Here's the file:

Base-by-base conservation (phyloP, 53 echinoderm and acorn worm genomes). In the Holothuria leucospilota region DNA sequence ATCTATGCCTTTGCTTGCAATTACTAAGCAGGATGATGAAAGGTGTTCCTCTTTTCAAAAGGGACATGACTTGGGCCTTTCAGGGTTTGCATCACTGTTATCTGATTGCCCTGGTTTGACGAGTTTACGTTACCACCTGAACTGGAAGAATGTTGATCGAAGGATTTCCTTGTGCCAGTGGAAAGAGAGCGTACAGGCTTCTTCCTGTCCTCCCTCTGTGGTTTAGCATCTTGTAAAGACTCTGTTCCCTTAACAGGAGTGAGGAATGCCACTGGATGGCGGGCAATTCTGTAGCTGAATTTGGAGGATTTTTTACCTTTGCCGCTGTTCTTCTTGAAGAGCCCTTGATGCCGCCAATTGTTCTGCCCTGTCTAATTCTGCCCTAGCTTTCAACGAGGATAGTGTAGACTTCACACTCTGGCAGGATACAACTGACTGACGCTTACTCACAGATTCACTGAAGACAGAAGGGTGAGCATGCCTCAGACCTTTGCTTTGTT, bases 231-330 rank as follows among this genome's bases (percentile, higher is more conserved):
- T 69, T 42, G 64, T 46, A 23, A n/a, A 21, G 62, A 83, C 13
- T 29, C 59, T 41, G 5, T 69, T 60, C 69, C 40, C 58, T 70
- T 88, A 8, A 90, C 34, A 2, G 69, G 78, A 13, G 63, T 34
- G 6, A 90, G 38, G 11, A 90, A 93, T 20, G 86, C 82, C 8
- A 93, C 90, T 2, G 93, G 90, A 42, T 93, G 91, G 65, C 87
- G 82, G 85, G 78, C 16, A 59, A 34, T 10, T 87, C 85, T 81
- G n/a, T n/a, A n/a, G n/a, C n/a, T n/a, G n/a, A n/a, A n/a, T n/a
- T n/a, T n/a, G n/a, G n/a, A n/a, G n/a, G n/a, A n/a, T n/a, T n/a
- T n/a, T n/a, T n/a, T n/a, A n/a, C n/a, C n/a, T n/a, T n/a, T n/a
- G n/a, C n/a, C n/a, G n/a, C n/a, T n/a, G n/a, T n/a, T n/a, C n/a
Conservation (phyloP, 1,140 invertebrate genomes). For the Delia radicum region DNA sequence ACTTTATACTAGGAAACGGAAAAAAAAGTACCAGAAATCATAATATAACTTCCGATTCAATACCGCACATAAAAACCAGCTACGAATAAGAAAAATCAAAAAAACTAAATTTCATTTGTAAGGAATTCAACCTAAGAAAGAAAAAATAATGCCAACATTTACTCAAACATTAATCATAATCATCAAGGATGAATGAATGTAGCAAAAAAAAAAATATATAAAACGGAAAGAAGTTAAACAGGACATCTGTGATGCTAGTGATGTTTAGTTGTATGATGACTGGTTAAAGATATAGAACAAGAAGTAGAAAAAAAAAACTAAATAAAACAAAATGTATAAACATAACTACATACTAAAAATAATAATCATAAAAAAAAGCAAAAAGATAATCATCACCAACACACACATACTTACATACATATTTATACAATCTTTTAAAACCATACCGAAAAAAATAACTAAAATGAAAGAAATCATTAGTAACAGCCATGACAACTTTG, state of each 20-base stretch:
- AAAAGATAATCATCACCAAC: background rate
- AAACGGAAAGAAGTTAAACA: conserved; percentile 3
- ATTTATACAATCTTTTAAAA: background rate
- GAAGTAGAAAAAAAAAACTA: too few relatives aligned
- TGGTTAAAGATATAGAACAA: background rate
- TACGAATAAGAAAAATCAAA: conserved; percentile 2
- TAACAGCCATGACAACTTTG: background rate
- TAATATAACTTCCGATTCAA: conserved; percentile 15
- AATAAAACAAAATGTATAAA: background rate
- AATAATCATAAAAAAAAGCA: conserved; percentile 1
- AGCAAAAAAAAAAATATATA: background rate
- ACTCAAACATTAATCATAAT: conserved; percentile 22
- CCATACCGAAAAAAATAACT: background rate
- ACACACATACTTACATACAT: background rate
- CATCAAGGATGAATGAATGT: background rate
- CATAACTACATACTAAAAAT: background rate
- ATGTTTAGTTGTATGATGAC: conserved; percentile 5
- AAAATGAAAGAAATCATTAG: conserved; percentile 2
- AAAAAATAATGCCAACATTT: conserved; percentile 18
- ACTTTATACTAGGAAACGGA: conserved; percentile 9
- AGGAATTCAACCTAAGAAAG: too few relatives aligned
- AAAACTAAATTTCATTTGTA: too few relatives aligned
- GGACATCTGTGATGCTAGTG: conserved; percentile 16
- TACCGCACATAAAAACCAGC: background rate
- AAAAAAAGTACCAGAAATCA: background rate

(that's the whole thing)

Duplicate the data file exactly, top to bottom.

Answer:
Base-by-base conservation (phyloP, 53 echinoderm and acorn worm genomes). In the Holothuria leucospilota region DNA sequence ATCTATGCCTTTGCTTGCAATTACTAAGCAGGATGATGAAAGGTGTTCCTCTTTTCAAAAGGGACATGACTTGGGCCTTTCAGGGTTTGCATCACTGTTATCTGATTGCCCTGGTTTGACGAGTTTACGTTACCACCTGAACTGGAAGAATGTTGATCGAAGGATTTCCTTGTGCCAGTGGAAAGAGAGCGTACAGGCTTCTTCCTGTCCTCCCTCTGTGGTTTAGCATCTTGTAAAGACTCTGTTCCCTTAACAGGAGTGAGGAATGCCACTGGATGGCGGGCAATTCTGTAGCTGAATTTGGAGGATTTTTTACCTTTGCCGCTGTTCTTCTTGAAGAGCCCTTGATGCCGCCAATTGTTCTGCCCTGTCTAATTCTGCCCTAGCTTTCAACGAGGATAGTGTAGACTTCACACTCTGGCAGGATACAACTGACTGACGCTTACTCACAGATTCACTGAAGACAGAAGGGTGAGCATGCCTCAGACCTTTGCTTTGTT, bases 231-330 rank as follows among this genome's bases (percentile, higher is more conserved):
- T 69, T 42, G 64, T 46, A 23, A n/a, A 21, G 62, A 83, C 13
- T 29, C 59, T 41, G 5, T 69, T 60, C 69, C 40, C 58, T 70
- T 88, A 8, A 90, C 34, A 2, G 69, G 78, A 13, G 63, T 34
- G 6, A 90, G 38, G 11, A 90, A 93, T 20, G 86, C 82, C 8
- A 93, C 90, T 2, G 93, G 90, A 42, T 93, G 91, G 65, C 87
- G 82, G 85, G 78, C 16, A 59, A 34, T 10, T 87, C 85, T 81
- G n/a, T n/a, A n/a, G n/a, C n/a, T n/a, G n/a, A n/a, A n/a, T n/a
- T n/a, T n/a, G n/a, G n/a, A n/a, G n/a, G n/a, A n/a, T n/a, T n/a
- T n/a, T n/a, T n/a, T n/a, A n/a, C n/a, C n/a, T n/a, T n/a, T n/a
- G n/a, C n/a, C n/a, G n/a, C n/a, T n/a, G n/a, T n/a, T n/a, C n/a
Conservation (phyloP, 1,140 invertebrate genomes). For the Delia radicum region DNA sequence ACTTTATACTAGGAAACGGAAAAAAAAGTACCAGAAATCATAATATAACTTCCGATTCAATACCGCACATAAAAACCAGCTACGAATAAGAAAAATCAAAAAAACTAAATTTCATTTGTAAGGAATTCAACCTAAGAAAGAAAAAATAATGCCAACATTTACTCAAACATTAATCATAATCATCAAGGATGAATGAATGTAGCAAAAAAAAAAATATATAAAACGGAAAGAAGTTAAACAGGACATCTGTGATGCTAGTGATGTTTAGTTGTATGATGACTGGTTAAAGATATAGAACAAGAAGTAGAAAAAAAAAACTAAATAAAACAAAATGTATAAACATAACTACATACTAAAAATAATAATCATAAAAAAAAGCAAAAAGATAATCATCACCAACACACACATACTTACATACATATTTATACAATCTTTTAAAACCATACCGAAAAAAATAACTAAAATGAAAGAAATCATTAGTAACAGCCATGACAACTTTG, state of each 20-base stretch:
- AAAAGATAATCATCACCAAC: background rate
- AAACGGAAAGAAGTTAAACA: conserved; percentile 3
- ATTTATACAATCTTTTAAAA: background rate
- GAAGTAGAAAAAAAAAACTA: too few relatives aligned
- TGGTTAAAGATATAGAACAA: background rate
- TACGAATAAGAAAAATCAAA: conserved; percentile 2
- TAACAGCCATGACAACTTTG: background rate
- TAATATAACTTCCGATTCAA: conserved; percentile 15
- AATAAAACAAAATGTATAAA: background rate
- AATAATCATAAAAAAAAGCA: conserved; percentile 1
- AGCAAAAAAAAAAATATATA: background rate
- ACTCAAACATTAATCATAAT: conserved; percentile 22
- CCATACCGAAAAAAATAACT: background rate
- ACACACATACTTACATACAT: background rate
- CATCAAGGATGAATGAATGT: background rate
- CATAACTACATACTAAAAAT: background rate
- ATGTTTAGTTGTATGATGAC: conserved; percentile 5
- AAAATGAAAGAAATCATTAG: conserved; percentile 2
- AAAAAATAATGCCAACATTT: conserved; percentile 18
- ACTTTATACTAGGAAACGGA: conserved; percentile 9
- AGGAATTCAACCTAAGAAAG: too few relatives aligned
- AAAACTAAATTTCATTTGTA: too few relatives aligned
- GGACATCTGTGATGCTAGTG: conserved; percentile 16
- TACCGCACATAAAAACCAGC: background rate
- AAAAAAAGTACCAGAAATCA: background rate